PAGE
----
For Battle, Fayetteville State is sort of a family tradition. His uncle, aunt, two sisters, a daughter, his first wife who has since passed away, and two cousins all attended Fayetteville State. His family has been active in supporting and serving the university. Near the Luther “Nick” Jeralds Football Stadium sits a table donated by the Battle family with their names engraved on it.
“I went to Fayetteville State basically, it was a family tradition. It’s responsible for what I was able to accomplish, what I am today,” Battle said. “I’ve always been a supporter, my family has always been supporters ... I have always felt the need to give support. When I learned about the Bronco Legacy Circle, that just gave me another way to support.”
Battle stressed the importance of giving back to your alma mater. He encouraged anyone who can give to do so, no matter the avenue.
“The more you can give your school system, the better they can be. Tuition, grants, federal money, state money, that’s not always enough to provide opportunities to students. I think it’s imperative for graduates to give back, not one year, but every year. That is how you make opportunities available … if that philosophy is developed by more graduates, you can sustain that in the future,” Battle said.
Like other members of the Bronco Legacy Circle, Battle will receive a bronze medallion and will be recognized at an annual luncheon hosted by the Chancellor, FSU Leadership, and student leadership. He will also have his name engraved on the Bronco Legacy Wall, located in the newly renovated lobby of the J.W. Seabrook Auditorium.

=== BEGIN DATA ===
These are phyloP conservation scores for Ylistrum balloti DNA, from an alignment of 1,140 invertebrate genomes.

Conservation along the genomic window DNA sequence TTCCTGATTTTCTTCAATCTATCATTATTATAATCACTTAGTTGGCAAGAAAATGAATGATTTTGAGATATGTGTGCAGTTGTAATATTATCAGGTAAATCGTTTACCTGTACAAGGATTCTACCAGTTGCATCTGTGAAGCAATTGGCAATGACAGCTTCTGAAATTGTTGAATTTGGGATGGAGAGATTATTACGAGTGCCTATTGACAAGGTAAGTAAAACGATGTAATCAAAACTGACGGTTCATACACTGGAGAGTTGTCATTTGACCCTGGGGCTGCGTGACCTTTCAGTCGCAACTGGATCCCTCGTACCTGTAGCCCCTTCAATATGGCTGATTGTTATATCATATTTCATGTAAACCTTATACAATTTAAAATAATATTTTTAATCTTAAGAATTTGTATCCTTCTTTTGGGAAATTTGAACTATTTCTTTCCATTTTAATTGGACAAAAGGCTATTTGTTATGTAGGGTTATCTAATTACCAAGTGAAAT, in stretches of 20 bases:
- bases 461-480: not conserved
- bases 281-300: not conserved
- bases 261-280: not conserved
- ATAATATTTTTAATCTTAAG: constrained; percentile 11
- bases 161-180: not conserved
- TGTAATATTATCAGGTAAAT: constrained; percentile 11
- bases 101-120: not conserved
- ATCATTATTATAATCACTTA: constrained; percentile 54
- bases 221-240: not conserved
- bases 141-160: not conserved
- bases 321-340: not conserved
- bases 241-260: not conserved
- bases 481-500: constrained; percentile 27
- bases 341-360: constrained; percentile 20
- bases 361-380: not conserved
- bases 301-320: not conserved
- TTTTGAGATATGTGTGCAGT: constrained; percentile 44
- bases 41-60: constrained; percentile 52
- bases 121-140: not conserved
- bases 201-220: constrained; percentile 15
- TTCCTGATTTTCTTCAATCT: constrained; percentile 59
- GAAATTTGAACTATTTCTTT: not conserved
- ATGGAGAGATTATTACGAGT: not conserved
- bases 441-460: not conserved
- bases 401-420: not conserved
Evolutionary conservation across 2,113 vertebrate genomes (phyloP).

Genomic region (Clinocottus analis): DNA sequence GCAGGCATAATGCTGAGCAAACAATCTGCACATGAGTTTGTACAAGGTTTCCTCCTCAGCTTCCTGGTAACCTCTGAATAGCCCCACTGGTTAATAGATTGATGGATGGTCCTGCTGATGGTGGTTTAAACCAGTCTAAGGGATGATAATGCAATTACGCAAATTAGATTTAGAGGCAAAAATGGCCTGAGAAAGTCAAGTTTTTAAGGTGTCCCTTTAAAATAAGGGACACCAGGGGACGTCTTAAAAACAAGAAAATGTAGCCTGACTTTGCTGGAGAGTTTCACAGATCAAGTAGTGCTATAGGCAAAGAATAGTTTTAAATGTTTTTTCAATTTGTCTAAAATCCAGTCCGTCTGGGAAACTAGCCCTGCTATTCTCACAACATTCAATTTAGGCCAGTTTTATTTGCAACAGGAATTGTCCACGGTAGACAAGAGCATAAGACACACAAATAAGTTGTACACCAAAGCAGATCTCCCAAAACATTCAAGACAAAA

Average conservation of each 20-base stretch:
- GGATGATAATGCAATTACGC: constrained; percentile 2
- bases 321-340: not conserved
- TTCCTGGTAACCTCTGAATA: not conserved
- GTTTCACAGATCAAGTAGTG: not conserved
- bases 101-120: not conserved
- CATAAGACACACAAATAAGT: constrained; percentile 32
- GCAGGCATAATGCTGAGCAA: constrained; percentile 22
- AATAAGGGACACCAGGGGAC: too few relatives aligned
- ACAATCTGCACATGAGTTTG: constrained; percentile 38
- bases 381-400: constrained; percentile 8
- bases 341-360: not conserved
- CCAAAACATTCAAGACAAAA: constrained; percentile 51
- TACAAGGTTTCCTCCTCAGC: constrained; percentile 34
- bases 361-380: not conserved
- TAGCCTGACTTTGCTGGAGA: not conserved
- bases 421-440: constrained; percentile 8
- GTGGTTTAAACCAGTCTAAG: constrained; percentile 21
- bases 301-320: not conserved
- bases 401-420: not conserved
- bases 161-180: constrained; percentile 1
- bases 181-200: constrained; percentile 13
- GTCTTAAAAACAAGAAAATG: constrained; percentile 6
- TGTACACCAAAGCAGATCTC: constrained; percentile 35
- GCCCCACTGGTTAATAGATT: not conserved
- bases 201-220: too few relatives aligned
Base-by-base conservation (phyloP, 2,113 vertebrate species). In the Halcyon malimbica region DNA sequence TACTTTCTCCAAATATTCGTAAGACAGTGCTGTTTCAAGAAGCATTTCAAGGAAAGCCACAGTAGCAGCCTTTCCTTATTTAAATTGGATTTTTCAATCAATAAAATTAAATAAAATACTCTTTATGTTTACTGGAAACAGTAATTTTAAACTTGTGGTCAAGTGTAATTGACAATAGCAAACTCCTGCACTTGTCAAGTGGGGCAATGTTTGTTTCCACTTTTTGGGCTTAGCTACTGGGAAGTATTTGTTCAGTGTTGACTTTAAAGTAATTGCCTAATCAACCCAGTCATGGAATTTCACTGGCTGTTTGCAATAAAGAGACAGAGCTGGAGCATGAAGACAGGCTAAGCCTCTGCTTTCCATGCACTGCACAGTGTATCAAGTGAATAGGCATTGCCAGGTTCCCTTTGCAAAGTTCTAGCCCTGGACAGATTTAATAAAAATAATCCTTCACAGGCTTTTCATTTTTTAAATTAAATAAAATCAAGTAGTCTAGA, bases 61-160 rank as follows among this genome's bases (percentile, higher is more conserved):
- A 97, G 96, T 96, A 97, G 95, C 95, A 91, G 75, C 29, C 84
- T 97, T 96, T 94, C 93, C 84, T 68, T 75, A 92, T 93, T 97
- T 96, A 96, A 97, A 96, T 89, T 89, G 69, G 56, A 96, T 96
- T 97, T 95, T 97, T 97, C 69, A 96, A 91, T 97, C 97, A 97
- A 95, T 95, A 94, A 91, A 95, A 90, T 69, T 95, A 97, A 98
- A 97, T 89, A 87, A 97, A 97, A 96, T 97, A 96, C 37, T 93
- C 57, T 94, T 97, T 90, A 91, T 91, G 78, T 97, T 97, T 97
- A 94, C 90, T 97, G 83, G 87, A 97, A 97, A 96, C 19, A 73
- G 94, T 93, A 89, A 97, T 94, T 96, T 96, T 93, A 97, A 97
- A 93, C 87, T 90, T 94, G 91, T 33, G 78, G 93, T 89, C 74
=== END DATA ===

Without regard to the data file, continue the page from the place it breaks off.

Battle is married to Shelbia. His first wife, Clydia, also an FSU graduate, passed away in 1989. He has five children, one of which passed away five years ago. He also has seven grandchildren. Battle spends much of his spare time serving as chairman of Deeds, a non-profit group.
The Bronco Legacy Circle was designed to honor those who make planned gifts to the university. Planned gifts are deferred gifts that allow people to donate through ways other than outright cash. Planned gifts include appreciated stock, real estate, Charitable Lead and Charitable Remainder Trusts, annuities or a bequest they leave in their will. Pace made the decision to make a planned gift because he felt that the university had given him so much and he wanted to be able to give back.
“Aside from the key patriarchal – matriarchal family influences in my life, Fayetteville State University is the source that poured into me a belief that I could achieve any goal that I set my sights on,” Pace said. “If someone or something pours into you, I feel that I am obligated to give back so that another can experience this great institution ... For me it was important to show that all alumni can make a difference today.”
Like other members of the Bronco Legacy Circle, Pace will receive a bronze medallion and will be recognized at an annual luncheon hosted by the Chancellor, FSU Leadership, and student leadership. He will also have his name engraved on the Bronco Legacy Wall, located in the newly renovated lobby of the J.W. Seabrook Auditorium.
Pace enjoys being back at Fayetteville State and enjoys meeting and working with the alumni. When he is not working, he enjoys spending time with loved ones and friends.